"Did You Know?" - November 9, 2012
| November 9, 2012 |
Please share this e-mail with others interested in improving public health practice through evidence-based strategies. Past "Did You Know?" information is available online.
Resources for Teachers of Youth & Young Adults
A list of resources to help anyone interested in teaching youth and young adults about the negative health effects associated with tobacco.
Current Tobacco Use Among Middle and High School Students—United States, 2011
August 10, 2012 / Vol. 61 / No. 31
Middle School Student Tobacco Use
High School Student Tobacco Use
Preventing Tobacco Use Among Youth and Young Adults
This is the 31st tobacco-related Surgeon General’s report issued since 1964. It describes the epidemic of tobacco use among youth ages 12 through 17 and young adults ages 18 through 25, including the epidemiology, causes, and health effects of this tobacco use and interventions proven to prevent it. Scientific evidence contained in this report supports the following facts:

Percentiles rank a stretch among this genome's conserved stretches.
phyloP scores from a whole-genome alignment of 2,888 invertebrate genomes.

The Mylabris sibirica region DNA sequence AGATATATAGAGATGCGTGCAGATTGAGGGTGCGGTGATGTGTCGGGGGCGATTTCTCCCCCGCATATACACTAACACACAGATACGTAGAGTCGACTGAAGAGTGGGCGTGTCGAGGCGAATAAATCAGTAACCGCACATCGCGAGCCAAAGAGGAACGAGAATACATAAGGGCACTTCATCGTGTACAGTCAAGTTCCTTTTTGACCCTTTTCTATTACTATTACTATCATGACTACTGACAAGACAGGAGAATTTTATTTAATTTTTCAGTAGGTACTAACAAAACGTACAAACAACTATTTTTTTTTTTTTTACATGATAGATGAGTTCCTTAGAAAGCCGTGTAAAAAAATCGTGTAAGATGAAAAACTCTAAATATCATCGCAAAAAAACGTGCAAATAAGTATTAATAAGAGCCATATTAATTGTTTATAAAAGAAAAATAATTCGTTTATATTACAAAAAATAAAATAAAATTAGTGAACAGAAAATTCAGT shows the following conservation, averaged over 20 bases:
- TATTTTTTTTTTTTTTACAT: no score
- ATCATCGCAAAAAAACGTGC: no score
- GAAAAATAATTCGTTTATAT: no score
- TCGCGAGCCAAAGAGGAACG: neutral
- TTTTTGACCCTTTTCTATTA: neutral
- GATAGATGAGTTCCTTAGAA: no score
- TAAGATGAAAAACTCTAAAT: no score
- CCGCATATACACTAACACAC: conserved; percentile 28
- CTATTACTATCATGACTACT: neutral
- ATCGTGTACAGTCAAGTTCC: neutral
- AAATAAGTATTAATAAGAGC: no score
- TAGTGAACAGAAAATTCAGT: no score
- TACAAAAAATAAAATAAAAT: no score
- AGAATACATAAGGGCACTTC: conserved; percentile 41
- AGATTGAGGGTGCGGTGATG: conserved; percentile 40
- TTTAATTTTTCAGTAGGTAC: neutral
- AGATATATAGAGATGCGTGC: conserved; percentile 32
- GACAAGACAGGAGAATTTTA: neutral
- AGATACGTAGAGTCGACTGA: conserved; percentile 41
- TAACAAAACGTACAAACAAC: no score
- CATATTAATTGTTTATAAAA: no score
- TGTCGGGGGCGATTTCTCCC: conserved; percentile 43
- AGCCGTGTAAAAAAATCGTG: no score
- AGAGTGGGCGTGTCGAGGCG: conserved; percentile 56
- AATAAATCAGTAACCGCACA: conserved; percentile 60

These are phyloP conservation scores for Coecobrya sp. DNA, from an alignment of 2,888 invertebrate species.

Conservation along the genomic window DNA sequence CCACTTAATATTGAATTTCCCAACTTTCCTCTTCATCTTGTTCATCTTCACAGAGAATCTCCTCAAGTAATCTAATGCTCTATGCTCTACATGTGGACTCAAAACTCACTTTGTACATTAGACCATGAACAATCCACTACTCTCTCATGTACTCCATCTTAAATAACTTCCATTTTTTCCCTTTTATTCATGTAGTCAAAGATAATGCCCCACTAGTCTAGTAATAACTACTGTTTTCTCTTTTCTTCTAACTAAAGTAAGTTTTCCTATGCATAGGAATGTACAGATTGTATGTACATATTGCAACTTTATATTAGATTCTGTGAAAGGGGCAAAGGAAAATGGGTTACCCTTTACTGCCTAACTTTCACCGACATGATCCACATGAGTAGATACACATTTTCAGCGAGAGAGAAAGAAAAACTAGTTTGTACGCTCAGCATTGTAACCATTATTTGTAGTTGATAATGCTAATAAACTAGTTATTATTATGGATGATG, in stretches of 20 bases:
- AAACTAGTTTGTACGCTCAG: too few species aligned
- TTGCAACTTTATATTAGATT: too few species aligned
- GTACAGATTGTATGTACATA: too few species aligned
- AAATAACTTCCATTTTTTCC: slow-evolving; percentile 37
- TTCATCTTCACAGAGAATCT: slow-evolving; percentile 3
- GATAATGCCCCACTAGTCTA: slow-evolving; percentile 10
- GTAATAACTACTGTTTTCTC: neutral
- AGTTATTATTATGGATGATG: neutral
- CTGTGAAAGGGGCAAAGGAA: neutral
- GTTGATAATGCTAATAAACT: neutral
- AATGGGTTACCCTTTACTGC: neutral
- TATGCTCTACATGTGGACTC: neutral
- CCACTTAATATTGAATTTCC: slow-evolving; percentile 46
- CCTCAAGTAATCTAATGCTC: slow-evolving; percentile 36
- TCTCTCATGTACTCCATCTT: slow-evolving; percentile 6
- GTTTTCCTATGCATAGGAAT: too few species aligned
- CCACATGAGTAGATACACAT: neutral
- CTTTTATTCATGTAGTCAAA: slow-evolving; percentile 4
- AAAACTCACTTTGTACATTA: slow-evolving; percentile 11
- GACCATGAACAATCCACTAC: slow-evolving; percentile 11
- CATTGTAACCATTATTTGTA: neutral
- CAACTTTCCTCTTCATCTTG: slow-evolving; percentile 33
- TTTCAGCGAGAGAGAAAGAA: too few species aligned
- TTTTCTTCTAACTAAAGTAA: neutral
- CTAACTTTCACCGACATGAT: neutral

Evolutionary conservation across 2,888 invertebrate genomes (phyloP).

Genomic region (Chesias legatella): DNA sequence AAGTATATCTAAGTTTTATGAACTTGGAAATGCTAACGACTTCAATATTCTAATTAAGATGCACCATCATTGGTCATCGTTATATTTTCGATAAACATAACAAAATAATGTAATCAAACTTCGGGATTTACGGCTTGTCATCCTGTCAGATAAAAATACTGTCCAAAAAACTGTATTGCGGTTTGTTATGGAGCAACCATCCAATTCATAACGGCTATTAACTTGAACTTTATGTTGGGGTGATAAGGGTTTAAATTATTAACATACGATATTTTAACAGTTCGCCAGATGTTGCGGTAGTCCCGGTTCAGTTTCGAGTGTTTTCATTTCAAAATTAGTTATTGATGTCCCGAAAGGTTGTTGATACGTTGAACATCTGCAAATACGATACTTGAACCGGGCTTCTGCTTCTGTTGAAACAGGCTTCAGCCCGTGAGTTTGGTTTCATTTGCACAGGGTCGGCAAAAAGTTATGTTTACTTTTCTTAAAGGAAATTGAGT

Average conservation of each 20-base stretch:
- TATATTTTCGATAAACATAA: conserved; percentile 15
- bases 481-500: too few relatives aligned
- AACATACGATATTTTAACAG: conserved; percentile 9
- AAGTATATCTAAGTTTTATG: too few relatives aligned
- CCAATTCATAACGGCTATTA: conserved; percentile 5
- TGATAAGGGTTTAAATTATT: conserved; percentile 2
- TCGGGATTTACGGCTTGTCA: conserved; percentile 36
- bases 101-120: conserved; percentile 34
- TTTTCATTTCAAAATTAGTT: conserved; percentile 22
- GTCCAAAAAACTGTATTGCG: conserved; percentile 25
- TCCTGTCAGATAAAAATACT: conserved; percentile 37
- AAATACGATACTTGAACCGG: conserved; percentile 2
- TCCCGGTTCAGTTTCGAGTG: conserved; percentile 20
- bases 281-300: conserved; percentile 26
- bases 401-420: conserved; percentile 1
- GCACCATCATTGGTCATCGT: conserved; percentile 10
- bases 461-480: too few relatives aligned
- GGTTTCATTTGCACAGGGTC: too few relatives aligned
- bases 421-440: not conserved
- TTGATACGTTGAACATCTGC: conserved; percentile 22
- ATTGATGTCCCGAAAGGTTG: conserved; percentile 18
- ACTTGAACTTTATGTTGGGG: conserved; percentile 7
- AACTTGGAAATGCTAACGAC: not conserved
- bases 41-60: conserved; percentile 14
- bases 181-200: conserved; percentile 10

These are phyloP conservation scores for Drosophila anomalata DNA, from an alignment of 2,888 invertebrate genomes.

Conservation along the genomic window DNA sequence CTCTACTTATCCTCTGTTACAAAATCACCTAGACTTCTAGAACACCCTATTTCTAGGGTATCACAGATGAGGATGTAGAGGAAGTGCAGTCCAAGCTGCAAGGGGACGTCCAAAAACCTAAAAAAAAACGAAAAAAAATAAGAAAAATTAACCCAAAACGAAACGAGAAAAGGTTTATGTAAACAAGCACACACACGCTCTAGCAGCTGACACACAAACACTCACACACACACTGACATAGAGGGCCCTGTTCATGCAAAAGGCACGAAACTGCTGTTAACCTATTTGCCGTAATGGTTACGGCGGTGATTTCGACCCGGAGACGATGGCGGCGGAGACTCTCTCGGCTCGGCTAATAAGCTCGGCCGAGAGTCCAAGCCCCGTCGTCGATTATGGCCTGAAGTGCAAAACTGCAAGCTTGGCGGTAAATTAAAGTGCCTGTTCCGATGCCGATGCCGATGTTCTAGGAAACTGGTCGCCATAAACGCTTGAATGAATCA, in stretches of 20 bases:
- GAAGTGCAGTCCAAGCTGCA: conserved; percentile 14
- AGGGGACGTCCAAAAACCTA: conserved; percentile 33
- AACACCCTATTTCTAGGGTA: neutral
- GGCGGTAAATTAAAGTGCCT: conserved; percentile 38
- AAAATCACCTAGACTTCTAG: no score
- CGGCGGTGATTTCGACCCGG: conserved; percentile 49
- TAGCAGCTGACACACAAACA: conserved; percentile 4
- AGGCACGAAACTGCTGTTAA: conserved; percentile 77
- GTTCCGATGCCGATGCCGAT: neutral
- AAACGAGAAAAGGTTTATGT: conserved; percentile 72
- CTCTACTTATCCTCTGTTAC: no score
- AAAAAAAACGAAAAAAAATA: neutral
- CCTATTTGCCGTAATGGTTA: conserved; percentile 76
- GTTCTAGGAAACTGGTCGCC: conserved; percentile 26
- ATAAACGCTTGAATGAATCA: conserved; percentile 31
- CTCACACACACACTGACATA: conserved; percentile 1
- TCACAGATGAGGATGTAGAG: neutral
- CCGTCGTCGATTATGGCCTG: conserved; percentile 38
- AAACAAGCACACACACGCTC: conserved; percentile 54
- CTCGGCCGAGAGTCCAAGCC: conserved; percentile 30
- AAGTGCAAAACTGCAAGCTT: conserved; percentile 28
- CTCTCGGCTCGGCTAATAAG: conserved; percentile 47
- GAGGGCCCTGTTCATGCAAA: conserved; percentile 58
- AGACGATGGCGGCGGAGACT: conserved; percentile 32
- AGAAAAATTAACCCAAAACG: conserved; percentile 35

We have made progress in reducing tobacco use among youth; however, far too many young people are still using tobacco. Today, more than 600,000 middle school students and 3 million high school students smoke cigarettes. Rates of decline for cigarette smoking have slowed in the last decade and rates of decline for smokeless tobacco use have stalled completely.
Tobacco use by youth and young adults causes both immediate and long-term damage. One of the most serious health effects is nicotine addiction, which prolongs tobacco use and can lead to severe health consequences. The younger youth are when they start using tobacco, the more likely they’ll be addicted.
Youth are vulnerable to social and environmental influences to use tobacco; messages and images that make tobacco use appealing to them are everywhere.
Tobacco companies spend more than a million dollars an hour in this country alone to market their products. This report concludes that tobacco product advertising and promotions still entice far too many young people to start using tobacco.
Comprehensive, sustained, multi-component programs can cut youth tobacco use in half in 6 years.